Eye contact is often touted as a winning persuasion tool in negotiation and other realms, including politics and law. Yet past research attesting to eye contact’s persuasive power typically has studied the gaze of the speaker, not that of the listener, leaving open the question of whether eye contact even occurred.
In a new study, Frances S. Chen of the University of Freiburg and her colleagues used eye-tracking technology to monitor the gaze of participants as they watched prerecorded videos of speakers presenting their views on hot-button political topics such as nuclear energy and assisted suicide. The participants’ attitudes toward these topics were assessed before and after they viewed their assigned videos.
In one experiment, participants spent more time looking into a speaker’s eyes when they shared the speaker’s opinion on the issue being discussed. Interestingly, however, those who stared the most at the speaker were the least likely to be persuaded by his or her message, particularly when the speaker gazed directly at the viewer.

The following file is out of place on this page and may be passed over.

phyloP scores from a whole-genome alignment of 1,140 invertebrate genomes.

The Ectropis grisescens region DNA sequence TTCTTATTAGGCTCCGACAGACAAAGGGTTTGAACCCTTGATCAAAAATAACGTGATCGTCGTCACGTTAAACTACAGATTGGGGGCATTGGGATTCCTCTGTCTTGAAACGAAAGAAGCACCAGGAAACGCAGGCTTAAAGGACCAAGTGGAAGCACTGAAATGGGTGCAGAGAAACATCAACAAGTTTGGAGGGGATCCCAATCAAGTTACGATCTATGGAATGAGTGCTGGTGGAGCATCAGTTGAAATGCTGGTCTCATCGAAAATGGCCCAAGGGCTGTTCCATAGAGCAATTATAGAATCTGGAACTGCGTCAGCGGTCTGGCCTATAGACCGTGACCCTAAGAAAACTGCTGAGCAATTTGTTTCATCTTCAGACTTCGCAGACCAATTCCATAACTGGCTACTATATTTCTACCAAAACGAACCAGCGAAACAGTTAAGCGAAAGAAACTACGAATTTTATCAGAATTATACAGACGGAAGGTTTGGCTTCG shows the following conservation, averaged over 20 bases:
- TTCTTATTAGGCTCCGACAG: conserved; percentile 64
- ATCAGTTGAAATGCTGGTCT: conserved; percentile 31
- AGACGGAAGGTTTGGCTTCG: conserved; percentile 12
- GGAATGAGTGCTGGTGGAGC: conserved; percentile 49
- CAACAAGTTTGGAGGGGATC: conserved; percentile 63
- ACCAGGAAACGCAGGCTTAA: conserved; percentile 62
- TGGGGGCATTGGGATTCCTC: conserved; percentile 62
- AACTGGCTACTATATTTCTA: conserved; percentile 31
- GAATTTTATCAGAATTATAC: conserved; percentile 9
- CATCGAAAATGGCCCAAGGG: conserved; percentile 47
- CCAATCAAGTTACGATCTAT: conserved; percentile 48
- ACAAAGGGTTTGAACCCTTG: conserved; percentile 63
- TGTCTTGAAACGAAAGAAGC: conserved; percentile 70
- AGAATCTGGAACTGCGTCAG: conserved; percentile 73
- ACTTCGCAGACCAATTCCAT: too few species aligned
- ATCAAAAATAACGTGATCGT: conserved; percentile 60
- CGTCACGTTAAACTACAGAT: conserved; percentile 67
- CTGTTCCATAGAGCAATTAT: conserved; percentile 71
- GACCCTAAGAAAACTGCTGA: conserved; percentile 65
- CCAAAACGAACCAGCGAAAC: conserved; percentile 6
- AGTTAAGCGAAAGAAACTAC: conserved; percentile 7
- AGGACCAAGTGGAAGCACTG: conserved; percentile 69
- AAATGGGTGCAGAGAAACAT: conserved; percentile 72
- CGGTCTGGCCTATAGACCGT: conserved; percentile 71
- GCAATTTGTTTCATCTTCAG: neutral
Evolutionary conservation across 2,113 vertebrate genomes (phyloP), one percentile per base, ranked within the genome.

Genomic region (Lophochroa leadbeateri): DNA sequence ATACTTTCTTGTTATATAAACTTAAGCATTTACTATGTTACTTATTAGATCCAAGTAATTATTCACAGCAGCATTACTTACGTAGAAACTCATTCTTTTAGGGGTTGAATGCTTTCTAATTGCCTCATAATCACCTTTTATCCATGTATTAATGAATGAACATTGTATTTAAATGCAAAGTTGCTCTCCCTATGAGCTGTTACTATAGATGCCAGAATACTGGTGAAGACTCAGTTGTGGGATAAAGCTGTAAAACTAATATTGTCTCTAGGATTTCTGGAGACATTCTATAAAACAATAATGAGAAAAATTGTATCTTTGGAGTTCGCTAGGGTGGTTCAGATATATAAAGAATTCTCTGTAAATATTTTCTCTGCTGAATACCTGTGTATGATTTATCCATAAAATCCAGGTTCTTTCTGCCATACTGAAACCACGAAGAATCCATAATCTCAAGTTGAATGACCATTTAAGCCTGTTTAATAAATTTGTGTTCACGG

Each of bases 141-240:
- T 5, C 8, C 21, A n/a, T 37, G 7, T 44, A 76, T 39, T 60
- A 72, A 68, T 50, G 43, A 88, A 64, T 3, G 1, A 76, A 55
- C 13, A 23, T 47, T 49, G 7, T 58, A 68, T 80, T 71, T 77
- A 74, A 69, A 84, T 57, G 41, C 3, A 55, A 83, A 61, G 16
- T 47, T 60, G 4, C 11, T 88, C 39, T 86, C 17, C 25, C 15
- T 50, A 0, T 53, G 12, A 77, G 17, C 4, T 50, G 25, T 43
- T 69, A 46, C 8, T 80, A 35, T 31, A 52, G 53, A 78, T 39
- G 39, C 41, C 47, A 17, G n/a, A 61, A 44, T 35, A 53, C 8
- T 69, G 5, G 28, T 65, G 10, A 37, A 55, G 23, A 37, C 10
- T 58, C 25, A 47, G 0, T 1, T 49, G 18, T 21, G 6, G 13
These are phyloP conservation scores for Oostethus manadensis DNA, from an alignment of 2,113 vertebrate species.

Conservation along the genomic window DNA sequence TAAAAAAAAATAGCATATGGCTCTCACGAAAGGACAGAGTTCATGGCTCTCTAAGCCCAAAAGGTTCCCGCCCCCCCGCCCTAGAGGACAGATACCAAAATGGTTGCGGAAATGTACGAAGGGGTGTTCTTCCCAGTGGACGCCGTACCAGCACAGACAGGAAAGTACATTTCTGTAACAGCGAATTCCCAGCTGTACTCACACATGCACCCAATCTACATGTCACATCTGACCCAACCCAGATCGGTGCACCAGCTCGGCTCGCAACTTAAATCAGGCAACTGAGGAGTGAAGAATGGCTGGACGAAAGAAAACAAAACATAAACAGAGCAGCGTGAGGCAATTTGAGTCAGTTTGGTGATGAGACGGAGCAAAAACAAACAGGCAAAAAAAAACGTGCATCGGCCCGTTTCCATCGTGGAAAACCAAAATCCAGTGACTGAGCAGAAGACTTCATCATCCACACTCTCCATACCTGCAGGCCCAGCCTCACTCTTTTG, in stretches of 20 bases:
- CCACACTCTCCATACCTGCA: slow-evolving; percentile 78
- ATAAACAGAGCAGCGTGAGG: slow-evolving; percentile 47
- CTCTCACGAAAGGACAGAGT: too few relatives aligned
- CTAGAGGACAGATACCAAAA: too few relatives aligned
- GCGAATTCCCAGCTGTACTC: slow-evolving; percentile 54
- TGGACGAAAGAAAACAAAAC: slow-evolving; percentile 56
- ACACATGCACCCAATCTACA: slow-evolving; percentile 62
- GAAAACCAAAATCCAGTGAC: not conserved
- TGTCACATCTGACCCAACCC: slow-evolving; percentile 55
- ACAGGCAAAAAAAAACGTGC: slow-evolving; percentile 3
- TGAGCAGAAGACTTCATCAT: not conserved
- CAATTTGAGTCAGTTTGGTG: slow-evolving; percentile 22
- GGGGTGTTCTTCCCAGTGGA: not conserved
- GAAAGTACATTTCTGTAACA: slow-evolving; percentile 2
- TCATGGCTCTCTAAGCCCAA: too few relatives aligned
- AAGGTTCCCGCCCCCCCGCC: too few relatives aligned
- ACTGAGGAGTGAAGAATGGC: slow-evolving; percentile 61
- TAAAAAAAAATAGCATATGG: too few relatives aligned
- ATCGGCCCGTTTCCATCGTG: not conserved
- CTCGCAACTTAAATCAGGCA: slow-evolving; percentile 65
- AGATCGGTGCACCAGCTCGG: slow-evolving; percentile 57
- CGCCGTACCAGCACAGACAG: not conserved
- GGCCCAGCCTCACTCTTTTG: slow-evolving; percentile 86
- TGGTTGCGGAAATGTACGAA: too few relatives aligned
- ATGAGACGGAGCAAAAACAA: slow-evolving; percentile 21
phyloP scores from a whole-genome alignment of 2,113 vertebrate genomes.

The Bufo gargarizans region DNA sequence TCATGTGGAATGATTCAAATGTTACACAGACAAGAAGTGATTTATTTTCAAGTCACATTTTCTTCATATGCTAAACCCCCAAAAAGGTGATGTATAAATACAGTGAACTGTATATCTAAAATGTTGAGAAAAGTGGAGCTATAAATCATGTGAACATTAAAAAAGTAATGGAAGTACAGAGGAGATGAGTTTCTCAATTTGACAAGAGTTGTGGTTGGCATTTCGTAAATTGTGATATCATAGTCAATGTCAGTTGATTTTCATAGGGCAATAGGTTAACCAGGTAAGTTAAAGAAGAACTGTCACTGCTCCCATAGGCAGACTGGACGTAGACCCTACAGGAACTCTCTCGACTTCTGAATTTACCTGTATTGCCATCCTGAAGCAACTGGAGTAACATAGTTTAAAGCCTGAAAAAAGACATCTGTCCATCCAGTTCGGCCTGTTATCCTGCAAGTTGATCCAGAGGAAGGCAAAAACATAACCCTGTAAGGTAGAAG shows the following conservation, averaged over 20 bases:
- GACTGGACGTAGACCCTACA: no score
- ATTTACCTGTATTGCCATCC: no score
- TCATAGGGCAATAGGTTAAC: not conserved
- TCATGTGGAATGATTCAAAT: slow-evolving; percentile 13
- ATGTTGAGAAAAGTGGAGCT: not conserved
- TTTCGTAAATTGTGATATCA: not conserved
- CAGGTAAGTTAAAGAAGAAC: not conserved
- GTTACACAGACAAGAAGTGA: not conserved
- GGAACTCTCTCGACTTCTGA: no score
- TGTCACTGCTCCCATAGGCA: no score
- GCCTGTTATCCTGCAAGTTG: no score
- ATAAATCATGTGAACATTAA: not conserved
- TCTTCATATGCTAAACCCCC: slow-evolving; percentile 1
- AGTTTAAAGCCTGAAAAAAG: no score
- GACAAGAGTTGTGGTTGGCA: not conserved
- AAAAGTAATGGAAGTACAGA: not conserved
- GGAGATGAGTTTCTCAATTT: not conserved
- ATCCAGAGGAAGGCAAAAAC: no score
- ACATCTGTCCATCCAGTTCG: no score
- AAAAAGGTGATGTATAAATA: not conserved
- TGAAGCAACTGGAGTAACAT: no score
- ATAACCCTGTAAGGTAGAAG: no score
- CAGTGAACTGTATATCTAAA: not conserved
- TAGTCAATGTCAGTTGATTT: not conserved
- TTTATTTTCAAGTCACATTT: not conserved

In a second experiment, participants viewed only prerecorded videos in which the speakers, facing them directly, presented messages with which the participants disagreed. Some participants were instructed to focus on the speaker’s eyes while watching the videos; others were told to focus on the speaker’s mouth. In this experiment, those in the “eyes condition” were less persuaded by the speakers’ messages than were those in the “mouth condition.” And when participants disagreed with the message being delivered, they tended to avert their eyes from the speaker.
Contrary to conventional wisdom, this study found that eye contact actually decreased the success of persuasion efforts, especially when the speaker and listener had very different views. The results suggest that when you are trying to win someone over to your point of view in negotiation, a little rather than a lot of eye contact may go a long way.
Resource: “In the Eye of the Beholder: Eye Contact Increases Resistance to Persuasion,” by Frances S. Chen, Julia A.
Minson, Maren Schöne, and Markus Heinrichs. Psychological Science, 2013.